10 September 2010

Grab an FTP username and password using Wireshark

As IT professionals there are just some tools that you will need sooner or later.  One of these is a protocol analyser.  I start off using Microsoft's netmon.  It is fine for doing some basic troubleshooting but when there is a much better tool to use and it is free, you would have to be a die hard fan to continue using it.

I just posted an article on publishing secure FTP-ES and in there I make reference to standard ftp being insecure and that anyone can sniff the packets and gain your user name and password.

Getting Started
First up you will need Wireshark get it directly form the site http://www.wireshark.org/ There are also some great tutorials and FAQ etc there.

Then you will need a client machine and a server machine.  I installed Wireshark on the client machine.

When you first open Wireshark you get this screen.

Click on Capture options

The capture options screen will appear.  From here click on the capture Filter Button

We want to limit the capture to data to and from the FTP server so we specify the capture filter string.

Click on OK and click on start to start the capture.

I am just going to use the windows command line ftp client to connect to the ftp server.

  • I connect to the ftp IP address
  • Then I specify my user name  as mysecrectusername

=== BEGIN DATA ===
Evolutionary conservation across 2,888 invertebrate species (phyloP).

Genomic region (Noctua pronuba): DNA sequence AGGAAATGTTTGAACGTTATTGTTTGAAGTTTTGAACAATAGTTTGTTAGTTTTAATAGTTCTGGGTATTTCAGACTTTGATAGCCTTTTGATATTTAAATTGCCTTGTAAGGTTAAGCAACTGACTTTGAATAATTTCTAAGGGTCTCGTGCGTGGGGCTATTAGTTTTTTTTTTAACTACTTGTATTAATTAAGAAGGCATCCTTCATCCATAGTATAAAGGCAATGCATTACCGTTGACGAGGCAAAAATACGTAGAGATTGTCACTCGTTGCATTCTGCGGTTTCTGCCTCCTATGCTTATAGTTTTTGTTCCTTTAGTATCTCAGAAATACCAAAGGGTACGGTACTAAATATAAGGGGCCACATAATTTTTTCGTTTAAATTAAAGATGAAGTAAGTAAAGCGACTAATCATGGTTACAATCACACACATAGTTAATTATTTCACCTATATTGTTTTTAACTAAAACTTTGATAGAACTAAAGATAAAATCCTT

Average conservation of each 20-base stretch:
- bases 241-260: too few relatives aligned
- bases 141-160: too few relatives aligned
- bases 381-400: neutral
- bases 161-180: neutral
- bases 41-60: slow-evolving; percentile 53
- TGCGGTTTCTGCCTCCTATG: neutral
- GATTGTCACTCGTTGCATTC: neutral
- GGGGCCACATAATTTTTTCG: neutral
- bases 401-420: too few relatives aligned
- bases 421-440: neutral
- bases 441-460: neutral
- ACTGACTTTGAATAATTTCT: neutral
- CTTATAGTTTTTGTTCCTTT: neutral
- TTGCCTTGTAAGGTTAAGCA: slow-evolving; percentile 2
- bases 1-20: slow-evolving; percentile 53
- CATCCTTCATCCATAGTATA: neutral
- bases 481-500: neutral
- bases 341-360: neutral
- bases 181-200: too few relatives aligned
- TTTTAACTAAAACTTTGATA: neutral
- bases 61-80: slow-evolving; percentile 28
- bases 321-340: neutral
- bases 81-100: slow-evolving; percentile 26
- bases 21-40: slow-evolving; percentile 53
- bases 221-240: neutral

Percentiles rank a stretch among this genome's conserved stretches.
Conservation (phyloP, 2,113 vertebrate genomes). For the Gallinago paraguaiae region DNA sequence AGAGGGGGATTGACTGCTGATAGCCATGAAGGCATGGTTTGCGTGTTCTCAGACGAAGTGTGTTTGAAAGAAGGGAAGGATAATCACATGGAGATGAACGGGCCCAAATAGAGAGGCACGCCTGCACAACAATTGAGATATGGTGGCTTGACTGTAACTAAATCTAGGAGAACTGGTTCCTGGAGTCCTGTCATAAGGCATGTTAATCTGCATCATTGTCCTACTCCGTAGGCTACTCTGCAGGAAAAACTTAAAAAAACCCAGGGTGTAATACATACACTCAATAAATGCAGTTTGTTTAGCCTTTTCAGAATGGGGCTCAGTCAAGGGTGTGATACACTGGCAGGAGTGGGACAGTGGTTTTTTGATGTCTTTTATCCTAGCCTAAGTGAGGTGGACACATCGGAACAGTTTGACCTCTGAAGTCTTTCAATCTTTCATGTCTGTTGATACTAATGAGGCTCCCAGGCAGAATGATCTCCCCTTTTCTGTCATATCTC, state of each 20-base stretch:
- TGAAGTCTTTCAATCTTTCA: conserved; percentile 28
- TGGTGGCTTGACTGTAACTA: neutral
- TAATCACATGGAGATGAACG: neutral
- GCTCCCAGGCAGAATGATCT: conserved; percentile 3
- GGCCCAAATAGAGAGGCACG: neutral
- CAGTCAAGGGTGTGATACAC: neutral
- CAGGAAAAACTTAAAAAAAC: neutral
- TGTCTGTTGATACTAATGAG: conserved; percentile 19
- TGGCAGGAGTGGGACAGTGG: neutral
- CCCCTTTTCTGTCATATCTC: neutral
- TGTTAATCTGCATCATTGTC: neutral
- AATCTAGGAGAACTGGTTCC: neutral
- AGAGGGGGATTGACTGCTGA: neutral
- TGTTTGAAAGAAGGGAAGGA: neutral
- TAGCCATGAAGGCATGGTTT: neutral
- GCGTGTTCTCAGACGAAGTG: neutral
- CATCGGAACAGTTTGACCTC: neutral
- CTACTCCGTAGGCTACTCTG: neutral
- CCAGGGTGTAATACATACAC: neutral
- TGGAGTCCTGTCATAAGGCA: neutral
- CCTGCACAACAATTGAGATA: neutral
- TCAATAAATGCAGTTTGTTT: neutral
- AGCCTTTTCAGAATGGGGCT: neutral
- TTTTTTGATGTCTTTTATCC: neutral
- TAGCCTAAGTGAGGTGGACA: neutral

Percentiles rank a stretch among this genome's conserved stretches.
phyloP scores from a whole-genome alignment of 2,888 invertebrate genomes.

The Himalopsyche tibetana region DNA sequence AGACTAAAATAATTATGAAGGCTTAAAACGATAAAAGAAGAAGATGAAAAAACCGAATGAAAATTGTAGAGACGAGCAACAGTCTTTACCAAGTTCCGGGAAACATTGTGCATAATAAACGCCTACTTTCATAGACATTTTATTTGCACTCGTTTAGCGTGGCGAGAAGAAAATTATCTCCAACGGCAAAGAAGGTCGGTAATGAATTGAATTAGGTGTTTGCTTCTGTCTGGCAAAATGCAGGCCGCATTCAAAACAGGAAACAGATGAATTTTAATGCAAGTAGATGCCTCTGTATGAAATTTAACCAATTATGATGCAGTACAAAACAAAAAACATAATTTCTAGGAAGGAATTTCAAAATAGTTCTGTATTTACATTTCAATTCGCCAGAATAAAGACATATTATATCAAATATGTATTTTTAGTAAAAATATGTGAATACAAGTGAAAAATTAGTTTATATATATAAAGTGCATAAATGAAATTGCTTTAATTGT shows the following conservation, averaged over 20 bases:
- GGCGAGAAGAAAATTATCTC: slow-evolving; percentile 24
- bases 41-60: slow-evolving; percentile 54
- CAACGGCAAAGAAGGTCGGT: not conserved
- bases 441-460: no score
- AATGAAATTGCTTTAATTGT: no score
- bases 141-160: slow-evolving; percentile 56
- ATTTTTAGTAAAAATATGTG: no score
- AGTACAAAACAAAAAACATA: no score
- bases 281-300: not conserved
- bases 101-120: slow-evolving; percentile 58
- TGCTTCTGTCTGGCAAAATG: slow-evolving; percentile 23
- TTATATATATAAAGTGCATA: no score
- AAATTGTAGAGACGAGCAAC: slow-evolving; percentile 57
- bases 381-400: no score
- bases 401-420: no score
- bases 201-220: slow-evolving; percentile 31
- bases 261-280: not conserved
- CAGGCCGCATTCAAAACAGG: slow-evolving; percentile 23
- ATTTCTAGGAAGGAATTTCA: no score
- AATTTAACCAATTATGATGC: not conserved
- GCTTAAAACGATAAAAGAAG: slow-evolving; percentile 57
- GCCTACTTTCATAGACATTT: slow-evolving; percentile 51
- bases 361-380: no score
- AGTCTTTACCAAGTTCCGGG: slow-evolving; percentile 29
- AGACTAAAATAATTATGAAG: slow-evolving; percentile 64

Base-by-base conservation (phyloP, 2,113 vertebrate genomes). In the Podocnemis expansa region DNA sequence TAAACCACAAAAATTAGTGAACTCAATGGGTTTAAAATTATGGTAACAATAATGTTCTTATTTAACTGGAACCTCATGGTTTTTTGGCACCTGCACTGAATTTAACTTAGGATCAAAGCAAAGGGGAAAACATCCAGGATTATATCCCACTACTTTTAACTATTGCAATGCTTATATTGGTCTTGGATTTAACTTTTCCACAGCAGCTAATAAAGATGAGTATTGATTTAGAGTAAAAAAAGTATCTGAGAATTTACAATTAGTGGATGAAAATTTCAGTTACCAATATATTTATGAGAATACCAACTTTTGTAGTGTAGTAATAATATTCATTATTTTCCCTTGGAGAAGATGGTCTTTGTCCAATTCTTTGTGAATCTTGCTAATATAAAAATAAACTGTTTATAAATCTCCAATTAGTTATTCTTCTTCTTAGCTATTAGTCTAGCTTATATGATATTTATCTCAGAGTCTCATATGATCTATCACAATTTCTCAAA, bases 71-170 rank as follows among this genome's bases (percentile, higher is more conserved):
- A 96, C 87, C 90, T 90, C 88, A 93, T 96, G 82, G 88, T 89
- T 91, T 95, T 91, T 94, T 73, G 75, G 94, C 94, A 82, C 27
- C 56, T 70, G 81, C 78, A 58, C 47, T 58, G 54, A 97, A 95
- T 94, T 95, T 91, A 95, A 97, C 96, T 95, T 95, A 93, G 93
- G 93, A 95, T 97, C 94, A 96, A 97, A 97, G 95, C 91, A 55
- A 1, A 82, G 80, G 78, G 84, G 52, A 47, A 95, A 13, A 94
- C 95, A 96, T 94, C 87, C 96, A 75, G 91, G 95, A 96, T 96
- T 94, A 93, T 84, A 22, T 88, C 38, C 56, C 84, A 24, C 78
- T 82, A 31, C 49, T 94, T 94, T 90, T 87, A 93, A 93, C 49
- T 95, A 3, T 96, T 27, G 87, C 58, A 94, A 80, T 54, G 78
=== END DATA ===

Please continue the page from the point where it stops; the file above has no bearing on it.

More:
• I then get prompted for a password.
  • I type in my password and hit enter

The login attempt fails but we are interested in the transmitted data.

Analysing the Captured data packets
If you switch back to your Wireshark screen now you will see that there has been some captured packets. Hit the "Stop the running capture" button from the toolbar.

You should now see something like this

Wireshark has now listed all the traffic to and from the specified IP.  We can clean it up nicely because we know we are only interested in FTP traffic. So in the filter field we can specify FTP and click apply

If you look at the Info column (far right) you can see that this correlates to the command line ftp session from earlier.  Significantly you can also read - in (plain text) the password I used.

Yes - That easy.

What else can we learn form this trace?

Let's dive into some more info.  Select one of the lines. you will see that the bottom two panes listing the detailed information.

If we work our way up from the bottom we are working our way down the OSI layers.

Lets start the the FTP application layer

Here we learn what the password is.

If we skip through to Ethernet we see something that could be useful.

The MAC addresses reveal that the MACs are From Microsoft and From VMWare this tells me that the destination is a VMWARE virtual server and the the source is a Microsoft HyperV Virtual Machine

You would also have noticed that as you click on the various "levels" different items are highlighted in the bottom window.  This is the different parts of the actual data packet that you are looking at.

This is a very simple little tutorial but it would hopefully have touched on enough bits of both Wireshark and TCP/IP to prompt you to investigate further.

Incidentally if we tried this with the FTP-ES server  this is what we would have gotten:  Traffic is still recognised as FTP but where previously everything is open to read we now see that everything is hashed because of the encryption.

Happy hunting for packets...

1 comment:

Anonymous said...

ty for help!

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